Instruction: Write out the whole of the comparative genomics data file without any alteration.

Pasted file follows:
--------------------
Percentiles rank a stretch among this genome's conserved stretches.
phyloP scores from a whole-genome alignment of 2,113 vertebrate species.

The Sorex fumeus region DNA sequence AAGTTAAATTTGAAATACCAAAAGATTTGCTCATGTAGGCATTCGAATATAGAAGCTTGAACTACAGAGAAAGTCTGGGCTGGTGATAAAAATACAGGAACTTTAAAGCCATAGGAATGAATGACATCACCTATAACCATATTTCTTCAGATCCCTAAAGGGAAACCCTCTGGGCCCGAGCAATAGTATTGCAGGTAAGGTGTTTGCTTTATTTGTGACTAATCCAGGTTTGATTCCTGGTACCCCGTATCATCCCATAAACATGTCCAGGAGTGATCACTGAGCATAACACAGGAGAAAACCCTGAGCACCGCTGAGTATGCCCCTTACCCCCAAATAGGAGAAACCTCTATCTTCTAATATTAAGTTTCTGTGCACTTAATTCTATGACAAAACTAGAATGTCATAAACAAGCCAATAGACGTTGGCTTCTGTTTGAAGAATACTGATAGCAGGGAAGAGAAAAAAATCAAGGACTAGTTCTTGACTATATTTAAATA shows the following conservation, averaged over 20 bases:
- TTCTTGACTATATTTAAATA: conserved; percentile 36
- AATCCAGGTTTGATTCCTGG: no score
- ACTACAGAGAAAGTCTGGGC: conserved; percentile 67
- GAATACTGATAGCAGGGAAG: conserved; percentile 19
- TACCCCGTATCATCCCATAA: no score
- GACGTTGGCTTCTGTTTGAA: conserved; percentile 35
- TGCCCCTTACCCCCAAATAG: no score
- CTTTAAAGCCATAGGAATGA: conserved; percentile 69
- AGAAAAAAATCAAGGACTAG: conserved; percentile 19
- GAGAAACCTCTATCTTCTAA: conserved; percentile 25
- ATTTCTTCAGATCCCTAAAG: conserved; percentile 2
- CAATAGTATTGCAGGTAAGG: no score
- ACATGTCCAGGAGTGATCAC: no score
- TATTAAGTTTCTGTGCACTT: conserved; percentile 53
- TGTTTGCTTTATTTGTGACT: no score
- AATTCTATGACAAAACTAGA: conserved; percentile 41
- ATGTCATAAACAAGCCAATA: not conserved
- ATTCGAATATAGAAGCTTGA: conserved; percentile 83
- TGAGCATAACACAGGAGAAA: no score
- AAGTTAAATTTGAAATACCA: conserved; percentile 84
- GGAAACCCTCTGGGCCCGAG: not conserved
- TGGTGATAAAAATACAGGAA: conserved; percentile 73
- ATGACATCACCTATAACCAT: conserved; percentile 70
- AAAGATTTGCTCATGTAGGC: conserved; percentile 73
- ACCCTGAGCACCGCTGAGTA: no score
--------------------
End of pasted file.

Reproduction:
Percentiles rank a stretch among this genome's conserved stretches.
phyloP scores from a whole-genome alignment of 2,113 vertebrate species.

The Sorex fumeus region DNA sequence AAGTTAAATTTGAAATACCAAAAGATTTGCTCATGTAGGCATTCGAATATAGAAGCTTGAACTACAGAGAAAGTCTGGGCTGGTGATAAAAATACAGGAACTTTAAAGCCATAGGAATGAATGACATCACCTATAACCATATTTCTTCAGATCCCTAAAGGGAAACCCTCTGGGCCCGAGCAATAGTATTGCAGGTAAGGTGTTTGCTTTATTTGTGACTAATCCAGGTTTGATTCCTGGTACCCCGTATCATCCCATAAACATGTCCAGGAGTGATCACTGAGCATAACACAGGAGAAAACCCTGAGCACCGCTGAGTATGCCCCTTACCCCCAAATAGGAGAAACCTCTATCTTCTAATATTAAGTTTCTGTGCACTTAATTCTATGACAAAACTAGAATGTCATAAACAAGCCAATAGACGTTGGCTTCTGTTTGAAGAATACTGATAGCAGGGAAGAGAAAAAAATCAAGGACTAGTTCTTGACTATATTTAAATA shows the following conservation, averaged over 20 bases:
- TTCTTGACTATATTTAAATA: conserved; percentile 36
- AATCCAGGTTTGATTCCTGG: no score
- ACTACAGAGAAAGTCTGGGC: conserved; percentile 67
- GAATACTGATAGCAGGGAAG: conserved; percentile 19
- TACCCCGTATCATCCCATAA: no score
- GACGTTGGCTTCTGTTTGAA: conserved; percentile 35
- TGCCCCTTACCCCCAAATAG: no score
- CTTTAAAGCCATAGGAATGA: conserved; percentile 69
- AGAAAAAAATCAAGGACTAG: conserved; percentile 19
- GAGAAACCTCTATCTTCTAA: conserved; percentile 25
- ATTTCTTCAGATCCCTAAAG: conserved; percentile 2
- CAATAGTATTGCAGGTAAGG: no score
- ACATGTCCAGGAGTGATCAC: no score
- TATTAAGTTTCTGTGCACTT: conserved; percentile 53
- TGTTTGCTTTATTTGTGACT: no score
- AATTCTATGACAAAACTAGA: conserved; percentile 41
- ATGTCATAAACAAGCCAATA: not conserved
- ATTCGAATATAGAAGCTTGA: conserved; percentile 83
- TGAGCATAACACAGGAGAAA: no score
- AAGTTAAATTTGAAATACCA: conserved; percentile 84
- GGAAACCCTCTGGGCCCGAG: not conserved
- TGGTGATAAAAATACAGGAA: conserved; percentile 73
- ATGACATCACCTATAACCAT: conserved; percentile 70
- AAAGATTTGCTCATGTAGGC: conserved; percentile 73
- ACCCTGAGCACCGCTGAGTA: no score